What are the best practises the tobacco industry should follow to achieve a sustainable change through innovation and regulation? This was the question that this year’s Global Tobacco and Nicotine Forum, GTFN 2020, focused on. The answers were presented by experts from innovative companies in the industry, non-governmental organizations, academia, and governments.
This was the eleventh edition of the Forum, which has started in 2008 in Rio de Janeiro. It has developed into a global exchange of views and ideas between public health experts, government officials, investors and the nicotine industry ever since. Due to the COVID-19 epidemic, this year’s forum was held virtually, and from all indications, with great success. The speakers came from 23 different countries and drew over 1,400 attendees.
This year’s Forum was attended by writer and member of the House of Lords of the British Parliament Matt Ridley; MEP, Vice President of the International Trade Commission of the European Parliament, Juliu Winkler; Derek Yach, President of the Foundation for a Smoke-Free World; Mitch Zeller, Director of the US Food and Drug Administration’s Tobacco Products Center (FDA) and Ian Paisley, MP for North Antrim, UK. Other notable panellists were Clive Bates, Director of Counterfactual; Konstantinos Farsalinos, research fellow at Onassis Cardiac Surgery Center; David Levy, professor of oncology at Georgetown University; Sally Satel, resident scholar at the American Enterprise Institute and psychiatry lecturer at Yale University; Marewa Glover, Director of the Centre of Research Excellence on Indigenous Sovereignty and Smoking; and Karl Fagerstrom, clinical psychologist at the Smokers Information Center in Sweden.
Among the presentations Kingsley Wheaton, Chief Marketing Officer of BAT Group (CMO), which gave a speech highlighting a significant change in the direction of tobacco-related policy development. He introduced business changes promoting an emphasis on innovation and sustainability.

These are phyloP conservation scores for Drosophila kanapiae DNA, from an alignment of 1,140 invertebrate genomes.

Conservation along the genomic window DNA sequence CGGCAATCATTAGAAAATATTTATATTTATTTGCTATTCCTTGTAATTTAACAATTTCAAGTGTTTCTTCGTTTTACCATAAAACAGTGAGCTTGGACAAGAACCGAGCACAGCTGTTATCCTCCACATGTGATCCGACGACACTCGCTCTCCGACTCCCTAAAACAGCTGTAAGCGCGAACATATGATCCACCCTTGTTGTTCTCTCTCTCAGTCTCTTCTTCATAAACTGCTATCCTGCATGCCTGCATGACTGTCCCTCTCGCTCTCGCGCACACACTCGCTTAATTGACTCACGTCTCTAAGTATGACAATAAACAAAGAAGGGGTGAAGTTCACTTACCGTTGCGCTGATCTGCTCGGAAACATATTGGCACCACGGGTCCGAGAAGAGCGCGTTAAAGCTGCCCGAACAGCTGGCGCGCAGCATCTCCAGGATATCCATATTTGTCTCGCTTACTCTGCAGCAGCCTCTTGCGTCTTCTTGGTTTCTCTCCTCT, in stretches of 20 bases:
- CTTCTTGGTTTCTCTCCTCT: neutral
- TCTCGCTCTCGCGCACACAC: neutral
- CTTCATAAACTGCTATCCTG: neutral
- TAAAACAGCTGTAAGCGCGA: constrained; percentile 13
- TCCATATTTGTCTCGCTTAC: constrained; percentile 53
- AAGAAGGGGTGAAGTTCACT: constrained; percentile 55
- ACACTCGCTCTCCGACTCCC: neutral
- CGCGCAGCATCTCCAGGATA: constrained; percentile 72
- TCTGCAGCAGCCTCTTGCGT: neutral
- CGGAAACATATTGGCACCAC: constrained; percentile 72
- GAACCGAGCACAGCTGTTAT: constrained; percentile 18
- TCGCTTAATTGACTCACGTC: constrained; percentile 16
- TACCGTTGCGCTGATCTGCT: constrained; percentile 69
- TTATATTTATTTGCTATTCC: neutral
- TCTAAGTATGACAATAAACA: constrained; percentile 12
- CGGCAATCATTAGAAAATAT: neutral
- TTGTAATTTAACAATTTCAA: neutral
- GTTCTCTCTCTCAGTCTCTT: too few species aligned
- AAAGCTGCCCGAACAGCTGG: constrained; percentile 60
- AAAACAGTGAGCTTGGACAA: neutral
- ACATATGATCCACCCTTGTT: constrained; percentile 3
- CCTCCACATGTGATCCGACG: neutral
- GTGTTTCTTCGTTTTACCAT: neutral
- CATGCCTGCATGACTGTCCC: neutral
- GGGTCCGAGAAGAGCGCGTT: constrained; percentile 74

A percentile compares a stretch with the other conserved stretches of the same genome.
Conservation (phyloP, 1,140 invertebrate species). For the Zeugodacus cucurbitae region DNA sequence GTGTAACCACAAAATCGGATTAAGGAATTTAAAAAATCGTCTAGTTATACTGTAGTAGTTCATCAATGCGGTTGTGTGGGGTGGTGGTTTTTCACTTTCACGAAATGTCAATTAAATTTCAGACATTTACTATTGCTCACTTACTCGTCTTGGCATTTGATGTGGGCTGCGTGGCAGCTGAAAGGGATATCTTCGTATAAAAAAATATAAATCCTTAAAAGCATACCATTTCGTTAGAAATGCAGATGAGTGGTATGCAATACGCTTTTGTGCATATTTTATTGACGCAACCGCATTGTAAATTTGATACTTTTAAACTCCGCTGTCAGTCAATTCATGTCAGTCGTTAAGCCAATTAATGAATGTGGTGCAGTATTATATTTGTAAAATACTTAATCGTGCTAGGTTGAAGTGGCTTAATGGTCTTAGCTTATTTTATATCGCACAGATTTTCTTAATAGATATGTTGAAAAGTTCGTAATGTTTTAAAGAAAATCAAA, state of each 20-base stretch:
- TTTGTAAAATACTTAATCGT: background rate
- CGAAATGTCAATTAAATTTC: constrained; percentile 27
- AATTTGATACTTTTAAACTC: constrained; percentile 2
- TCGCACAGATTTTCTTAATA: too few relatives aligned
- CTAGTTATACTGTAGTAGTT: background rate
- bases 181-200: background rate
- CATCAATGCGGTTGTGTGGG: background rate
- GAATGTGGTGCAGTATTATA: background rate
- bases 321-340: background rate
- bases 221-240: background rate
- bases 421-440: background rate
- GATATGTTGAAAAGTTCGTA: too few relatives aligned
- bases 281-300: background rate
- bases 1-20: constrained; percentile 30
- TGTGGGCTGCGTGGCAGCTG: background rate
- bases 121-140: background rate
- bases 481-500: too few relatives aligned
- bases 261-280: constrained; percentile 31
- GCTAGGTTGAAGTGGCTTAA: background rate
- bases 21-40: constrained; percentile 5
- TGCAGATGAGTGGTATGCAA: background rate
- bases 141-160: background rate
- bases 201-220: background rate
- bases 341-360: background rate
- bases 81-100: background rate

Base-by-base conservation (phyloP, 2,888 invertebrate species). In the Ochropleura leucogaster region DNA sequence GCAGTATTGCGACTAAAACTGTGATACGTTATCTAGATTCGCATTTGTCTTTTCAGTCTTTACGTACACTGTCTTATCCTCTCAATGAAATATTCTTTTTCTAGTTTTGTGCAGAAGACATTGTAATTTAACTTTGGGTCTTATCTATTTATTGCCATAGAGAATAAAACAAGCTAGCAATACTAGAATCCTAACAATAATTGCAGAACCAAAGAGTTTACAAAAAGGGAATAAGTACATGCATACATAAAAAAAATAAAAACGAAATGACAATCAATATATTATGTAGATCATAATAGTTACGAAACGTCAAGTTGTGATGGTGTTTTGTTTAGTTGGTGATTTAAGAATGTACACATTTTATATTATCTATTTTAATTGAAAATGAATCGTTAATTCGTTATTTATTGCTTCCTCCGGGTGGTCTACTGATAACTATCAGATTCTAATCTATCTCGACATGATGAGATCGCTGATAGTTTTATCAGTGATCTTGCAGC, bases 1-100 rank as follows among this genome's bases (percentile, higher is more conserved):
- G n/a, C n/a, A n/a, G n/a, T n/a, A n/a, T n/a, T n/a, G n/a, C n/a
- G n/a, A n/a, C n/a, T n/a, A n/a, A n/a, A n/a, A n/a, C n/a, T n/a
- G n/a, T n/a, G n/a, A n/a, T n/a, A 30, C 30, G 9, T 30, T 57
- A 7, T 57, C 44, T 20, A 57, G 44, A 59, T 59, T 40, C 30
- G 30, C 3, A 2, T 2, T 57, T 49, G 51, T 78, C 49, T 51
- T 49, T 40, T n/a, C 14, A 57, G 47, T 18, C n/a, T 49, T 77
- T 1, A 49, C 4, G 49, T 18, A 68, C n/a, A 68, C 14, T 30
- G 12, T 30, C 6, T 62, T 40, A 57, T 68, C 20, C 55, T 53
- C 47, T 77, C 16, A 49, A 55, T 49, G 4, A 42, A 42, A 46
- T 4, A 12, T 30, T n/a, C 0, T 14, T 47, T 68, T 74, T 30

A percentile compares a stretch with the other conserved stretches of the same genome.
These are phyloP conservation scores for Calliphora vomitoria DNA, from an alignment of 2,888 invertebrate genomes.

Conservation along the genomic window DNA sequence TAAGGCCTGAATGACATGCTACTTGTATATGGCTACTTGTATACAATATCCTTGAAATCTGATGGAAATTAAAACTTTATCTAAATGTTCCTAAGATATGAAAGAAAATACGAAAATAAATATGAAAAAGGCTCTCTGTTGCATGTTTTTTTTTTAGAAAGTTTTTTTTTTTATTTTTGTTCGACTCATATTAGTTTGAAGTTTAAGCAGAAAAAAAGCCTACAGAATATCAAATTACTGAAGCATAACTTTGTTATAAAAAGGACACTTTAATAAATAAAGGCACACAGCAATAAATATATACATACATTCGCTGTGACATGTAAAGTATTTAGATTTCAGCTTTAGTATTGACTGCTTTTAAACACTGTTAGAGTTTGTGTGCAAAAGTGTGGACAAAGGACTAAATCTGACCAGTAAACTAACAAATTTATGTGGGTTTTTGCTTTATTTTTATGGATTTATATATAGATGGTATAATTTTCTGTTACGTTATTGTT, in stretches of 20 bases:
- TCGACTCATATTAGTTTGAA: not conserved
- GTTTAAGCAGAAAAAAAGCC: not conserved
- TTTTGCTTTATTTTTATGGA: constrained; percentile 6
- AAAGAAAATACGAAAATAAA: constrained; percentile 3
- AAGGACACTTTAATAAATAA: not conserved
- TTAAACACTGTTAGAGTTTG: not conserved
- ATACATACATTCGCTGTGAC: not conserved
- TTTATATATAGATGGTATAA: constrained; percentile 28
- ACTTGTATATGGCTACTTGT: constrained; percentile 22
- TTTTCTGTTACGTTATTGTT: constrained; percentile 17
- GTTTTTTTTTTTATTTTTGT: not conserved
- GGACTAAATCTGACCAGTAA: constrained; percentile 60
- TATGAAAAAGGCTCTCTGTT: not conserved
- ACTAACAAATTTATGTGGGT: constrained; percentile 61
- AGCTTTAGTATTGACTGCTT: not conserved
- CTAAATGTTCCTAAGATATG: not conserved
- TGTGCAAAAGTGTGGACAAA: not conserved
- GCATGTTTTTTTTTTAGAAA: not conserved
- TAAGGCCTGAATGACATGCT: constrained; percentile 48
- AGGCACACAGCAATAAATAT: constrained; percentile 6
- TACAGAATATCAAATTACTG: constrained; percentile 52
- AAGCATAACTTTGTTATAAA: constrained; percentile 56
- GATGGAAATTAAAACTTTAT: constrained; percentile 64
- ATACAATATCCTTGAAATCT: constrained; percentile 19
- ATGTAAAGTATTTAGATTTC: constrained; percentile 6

The four-day event underlined the positive role of science and experience accumulated by the tobacco industry, providing evidence-based perspectives, differentiated regulation, freedom of innovation, participation and communication and responsible marketing. Several guidelines were presented.
The GTFN is now a global event” stated Prof.Riccardo Polosa, Founder of the CoEHAR. “The data show that if a valid less harmuful alternative is available, conventional cigarettes can be phased out soon. To accelerate this process, it is paramount to ensure the highest quality of research to lead to the right path for products innovation. Millions of smokers should have the right to choose to switch to less harmful products and to reduce the risk to their health if they can’t stop smoking on their own”.
At one of the panels, Mr. Derek Yach, President of the Foundation for a Smoke-Free World, announced the release of the Tobacco Transformation Index, which aims to accelerate the reduction of harm caused by tobacco use. The primary goals of the Index are to promote the phase out of high-risk tobacco products and accelerate the development of reduced-risk alternatives to consumers. The Index seeks to ensure consistencies in harm-reduction activities in worldwide markets with shared guidelines.
What became clearer during the discussions at GTNF 2000 is the importance of stressing that nicotine is not the cause of harm, but that it is combustion. Therefore investors, policymakers, stakeholders, and smokers should act accordingly to end the use of combustion products and avoid millions of deaths. Efforts must be focused on the transition to non-combustion nicotine delivery.